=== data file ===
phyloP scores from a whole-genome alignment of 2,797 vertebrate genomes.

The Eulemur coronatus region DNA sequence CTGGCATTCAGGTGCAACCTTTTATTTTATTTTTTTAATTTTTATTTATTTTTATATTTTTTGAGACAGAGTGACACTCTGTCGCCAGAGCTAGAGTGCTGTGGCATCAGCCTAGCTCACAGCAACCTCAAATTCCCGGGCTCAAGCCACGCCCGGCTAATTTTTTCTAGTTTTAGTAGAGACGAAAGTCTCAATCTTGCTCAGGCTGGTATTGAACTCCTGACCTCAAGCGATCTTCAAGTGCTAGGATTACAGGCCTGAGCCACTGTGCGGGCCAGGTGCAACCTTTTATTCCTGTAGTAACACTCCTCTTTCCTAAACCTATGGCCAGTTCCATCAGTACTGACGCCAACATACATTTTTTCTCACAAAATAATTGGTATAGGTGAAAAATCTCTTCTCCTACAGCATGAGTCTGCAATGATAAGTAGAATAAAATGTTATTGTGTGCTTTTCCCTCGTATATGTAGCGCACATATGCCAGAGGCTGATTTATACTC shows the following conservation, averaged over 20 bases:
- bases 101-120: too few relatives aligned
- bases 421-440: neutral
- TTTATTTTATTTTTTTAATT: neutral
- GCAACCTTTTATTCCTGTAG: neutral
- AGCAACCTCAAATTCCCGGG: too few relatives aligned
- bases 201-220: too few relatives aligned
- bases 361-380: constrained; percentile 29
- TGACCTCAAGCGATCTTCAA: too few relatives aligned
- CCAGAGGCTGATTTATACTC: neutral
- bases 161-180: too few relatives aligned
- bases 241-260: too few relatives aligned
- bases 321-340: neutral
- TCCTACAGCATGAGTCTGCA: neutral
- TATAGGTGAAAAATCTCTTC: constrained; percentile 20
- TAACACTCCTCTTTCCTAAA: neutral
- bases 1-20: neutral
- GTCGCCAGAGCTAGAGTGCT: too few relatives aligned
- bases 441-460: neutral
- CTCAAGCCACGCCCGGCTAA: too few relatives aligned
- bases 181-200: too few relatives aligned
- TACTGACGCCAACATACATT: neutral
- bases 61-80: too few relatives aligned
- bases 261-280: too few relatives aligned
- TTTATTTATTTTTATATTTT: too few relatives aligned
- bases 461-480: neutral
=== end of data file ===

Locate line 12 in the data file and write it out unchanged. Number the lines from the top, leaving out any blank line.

- bases 161-180: too few relatives aligned